Virgin Media is expected to be the next company to announce a major investment in full fibre broadband as it seeks to expand its reach from primarily urban areas into more suburban and rural parts of the UK.
The Financial Times reports the group's parent firm Liberty Global is seeking to establish a new joint venture to build a fibre-to-the-premises (FTTP) network that will aim to connect millions of homes outside big cities with gigabit-capable broadband.
Although the firm had not made any official announcement and plans are said to still be at an early stage, sources close to Liberty Global told the newspaper the new company would look to compete directly with Openreach and the range of alternative fibre providers.
The new network would be built using Openreach's existing ducts and poles and would look to increase the number of options in the FTTP sector at a time when there is growing pressure to expand the UK's access to ultrafast broadband.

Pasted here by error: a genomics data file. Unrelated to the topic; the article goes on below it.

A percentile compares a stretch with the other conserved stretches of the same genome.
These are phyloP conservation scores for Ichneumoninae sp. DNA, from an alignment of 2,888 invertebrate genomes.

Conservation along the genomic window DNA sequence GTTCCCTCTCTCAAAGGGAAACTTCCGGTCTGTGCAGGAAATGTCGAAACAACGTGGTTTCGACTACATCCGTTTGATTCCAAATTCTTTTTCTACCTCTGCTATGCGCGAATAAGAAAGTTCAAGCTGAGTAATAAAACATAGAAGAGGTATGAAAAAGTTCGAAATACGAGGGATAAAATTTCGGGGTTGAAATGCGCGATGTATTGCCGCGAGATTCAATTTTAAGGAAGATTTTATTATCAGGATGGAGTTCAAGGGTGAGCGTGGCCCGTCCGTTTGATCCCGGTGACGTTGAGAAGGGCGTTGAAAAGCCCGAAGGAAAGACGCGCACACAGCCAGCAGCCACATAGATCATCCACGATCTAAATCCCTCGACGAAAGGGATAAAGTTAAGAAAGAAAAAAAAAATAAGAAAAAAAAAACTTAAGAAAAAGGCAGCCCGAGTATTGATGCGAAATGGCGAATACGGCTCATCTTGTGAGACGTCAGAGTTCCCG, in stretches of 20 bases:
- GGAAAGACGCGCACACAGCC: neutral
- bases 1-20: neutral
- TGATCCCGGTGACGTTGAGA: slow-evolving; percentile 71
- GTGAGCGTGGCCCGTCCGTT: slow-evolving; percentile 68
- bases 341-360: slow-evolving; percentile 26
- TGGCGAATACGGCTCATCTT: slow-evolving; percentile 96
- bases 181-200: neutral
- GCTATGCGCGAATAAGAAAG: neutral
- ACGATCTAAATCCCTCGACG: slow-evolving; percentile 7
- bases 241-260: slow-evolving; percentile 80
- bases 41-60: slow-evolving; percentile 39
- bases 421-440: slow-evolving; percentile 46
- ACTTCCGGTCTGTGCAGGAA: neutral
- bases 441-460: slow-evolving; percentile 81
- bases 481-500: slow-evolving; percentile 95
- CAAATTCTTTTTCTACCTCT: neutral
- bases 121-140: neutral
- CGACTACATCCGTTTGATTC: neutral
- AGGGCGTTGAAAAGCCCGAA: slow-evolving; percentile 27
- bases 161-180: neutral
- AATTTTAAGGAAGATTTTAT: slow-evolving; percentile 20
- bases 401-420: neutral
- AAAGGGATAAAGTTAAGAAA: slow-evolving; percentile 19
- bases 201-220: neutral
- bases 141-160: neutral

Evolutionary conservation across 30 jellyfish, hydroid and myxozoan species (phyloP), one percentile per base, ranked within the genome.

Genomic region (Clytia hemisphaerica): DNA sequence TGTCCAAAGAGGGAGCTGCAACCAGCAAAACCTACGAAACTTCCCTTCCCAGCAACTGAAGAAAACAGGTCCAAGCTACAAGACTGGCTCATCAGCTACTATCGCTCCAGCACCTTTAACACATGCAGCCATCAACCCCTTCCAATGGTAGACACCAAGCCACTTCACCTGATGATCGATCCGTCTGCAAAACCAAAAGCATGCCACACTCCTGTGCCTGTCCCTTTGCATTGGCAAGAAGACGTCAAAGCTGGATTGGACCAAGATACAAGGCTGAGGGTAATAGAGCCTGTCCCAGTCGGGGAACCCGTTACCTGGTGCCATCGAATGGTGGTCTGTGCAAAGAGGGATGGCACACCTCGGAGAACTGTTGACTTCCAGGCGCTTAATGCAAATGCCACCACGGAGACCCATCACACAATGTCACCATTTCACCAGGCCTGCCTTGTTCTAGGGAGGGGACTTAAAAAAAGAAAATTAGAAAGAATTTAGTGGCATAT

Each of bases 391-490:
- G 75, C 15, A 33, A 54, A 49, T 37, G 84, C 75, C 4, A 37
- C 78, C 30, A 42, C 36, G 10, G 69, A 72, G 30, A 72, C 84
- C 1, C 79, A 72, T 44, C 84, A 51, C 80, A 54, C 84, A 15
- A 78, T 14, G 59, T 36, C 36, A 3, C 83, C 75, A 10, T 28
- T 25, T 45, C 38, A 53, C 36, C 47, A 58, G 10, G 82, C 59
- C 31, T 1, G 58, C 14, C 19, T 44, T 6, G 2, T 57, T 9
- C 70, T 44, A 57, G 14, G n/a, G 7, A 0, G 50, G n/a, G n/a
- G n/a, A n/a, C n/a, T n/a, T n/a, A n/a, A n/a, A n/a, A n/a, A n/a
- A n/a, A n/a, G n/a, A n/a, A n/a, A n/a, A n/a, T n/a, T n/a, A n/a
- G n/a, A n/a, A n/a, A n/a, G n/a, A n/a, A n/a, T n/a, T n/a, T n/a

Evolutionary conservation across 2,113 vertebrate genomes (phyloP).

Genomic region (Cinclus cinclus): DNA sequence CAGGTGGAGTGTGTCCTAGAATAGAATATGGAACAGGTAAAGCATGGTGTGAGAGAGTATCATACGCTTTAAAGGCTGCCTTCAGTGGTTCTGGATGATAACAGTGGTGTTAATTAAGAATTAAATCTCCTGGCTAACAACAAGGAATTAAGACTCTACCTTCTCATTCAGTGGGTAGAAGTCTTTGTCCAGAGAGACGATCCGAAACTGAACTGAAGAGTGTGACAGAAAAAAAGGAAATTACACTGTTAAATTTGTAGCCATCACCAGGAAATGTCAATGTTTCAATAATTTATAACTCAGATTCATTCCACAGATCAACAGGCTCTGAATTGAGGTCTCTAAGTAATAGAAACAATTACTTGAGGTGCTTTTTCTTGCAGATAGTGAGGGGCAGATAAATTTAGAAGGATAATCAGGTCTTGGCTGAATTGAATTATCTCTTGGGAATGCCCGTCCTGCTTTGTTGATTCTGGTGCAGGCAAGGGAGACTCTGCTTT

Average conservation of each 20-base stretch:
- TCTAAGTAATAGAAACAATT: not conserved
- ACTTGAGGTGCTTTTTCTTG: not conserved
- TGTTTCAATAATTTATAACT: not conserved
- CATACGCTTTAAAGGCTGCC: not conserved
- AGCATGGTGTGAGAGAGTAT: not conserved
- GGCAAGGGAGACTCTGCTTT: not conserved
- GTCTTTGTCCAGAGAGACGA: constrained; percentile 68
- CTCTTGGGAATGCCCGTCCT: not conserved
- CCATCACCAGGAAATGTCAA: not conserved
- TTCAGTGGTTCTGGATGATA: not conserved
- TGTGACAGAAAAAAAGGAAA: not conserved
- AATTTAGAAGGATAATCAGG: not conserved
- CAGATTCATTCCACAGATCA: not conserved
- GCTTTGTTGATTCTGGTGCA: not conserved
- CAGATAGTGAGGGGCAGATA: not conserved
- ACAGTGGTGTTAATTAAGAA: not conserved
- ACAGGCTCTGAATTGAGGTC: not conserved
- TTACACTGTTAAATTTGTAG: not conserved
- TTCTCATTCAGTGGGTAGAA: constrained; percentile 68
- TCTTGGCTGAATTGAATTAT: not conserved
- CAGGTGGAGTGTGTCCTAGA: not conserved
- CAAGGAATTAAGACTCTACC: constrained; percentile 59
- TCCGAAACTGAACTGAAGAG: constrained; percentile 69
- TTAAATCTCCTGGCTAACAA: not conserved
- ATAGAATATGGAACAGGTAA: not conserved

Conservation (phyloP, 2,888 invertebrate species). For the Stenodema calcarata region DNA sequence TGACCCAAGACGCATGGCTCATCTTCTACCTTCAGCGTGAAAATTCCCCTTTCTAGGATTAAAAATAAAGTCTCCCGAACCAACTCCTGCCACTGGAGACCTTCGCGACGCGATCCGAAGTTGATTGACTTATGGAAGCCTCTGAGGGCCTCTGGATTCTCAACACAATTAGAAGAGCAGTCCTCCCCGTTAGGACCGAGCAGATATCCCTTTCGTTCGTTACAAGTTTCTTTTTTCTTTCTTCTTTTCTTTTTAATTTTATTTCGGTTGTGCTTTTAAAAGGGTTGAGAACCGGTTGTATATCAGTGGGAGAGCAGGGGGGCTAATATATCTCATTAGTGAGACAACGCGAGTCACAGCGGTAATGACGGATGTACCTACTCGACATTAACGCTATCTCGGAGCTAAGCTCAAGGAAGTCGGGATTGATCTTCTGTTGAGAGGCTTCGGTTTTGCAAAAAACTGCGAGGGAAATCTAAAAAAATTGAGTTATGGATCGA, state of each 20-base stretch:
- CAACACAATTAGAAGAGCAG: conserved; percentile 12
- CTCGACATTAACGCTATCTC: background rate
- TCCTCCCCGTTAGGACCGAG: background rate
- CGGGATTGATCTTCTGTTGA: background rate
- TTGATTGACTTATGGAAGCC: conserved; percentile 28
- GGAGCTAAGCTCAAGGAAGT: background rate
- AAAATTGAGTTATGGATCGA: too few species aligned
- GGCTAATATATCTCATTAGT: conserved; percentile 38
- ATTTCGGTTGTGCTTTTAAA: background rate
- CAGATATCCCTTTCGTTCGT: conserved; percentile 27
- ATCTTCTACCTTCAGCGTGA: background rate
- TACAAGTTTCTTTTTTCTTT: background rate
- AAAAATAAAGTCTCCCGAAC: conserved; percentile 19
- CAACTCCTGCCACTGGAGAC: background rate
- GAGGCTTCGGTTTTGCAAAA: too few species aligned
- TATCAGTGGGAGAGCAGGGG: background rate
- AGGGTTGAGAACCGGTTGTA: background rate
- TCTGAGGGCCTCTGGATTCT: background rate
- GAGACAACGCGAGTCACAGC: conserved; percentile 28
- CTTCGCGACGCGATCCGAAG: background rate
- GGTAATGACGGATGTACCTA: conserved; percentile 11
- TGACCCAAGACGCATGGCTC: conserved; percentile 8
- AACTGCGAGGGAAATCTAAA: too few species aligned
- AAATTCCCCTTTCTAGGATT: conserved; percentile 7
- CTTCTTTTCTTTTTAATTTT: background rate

New prime minister Boris Johnson recently called for the UK to greatly speed up its plans for this technology, describing plans to connect every home and business to full fibre by 2033 as "laughably unambitious".
Instead, he said the country should be targeting 2025 as the date for FTTP to be available nationwide, though he has not yet offered any details on how this would be achieved, or where the necessary funding would come from.
Virgin's efforts to expand its footprint into the half of the country where it currently has no presence - which are predominantly rural locations and smaller towns - could indicate a further ramping up of efforts from the industry to be more ambitious with their rollouts.
With Virgin set to join the likes of Gigaclear, Hyperoptic, CityFibre and TalkTalk in developing FTTP networks, greater competition for Openreach should help stimulate investment and ensure new networks reach as much of the UK as possible.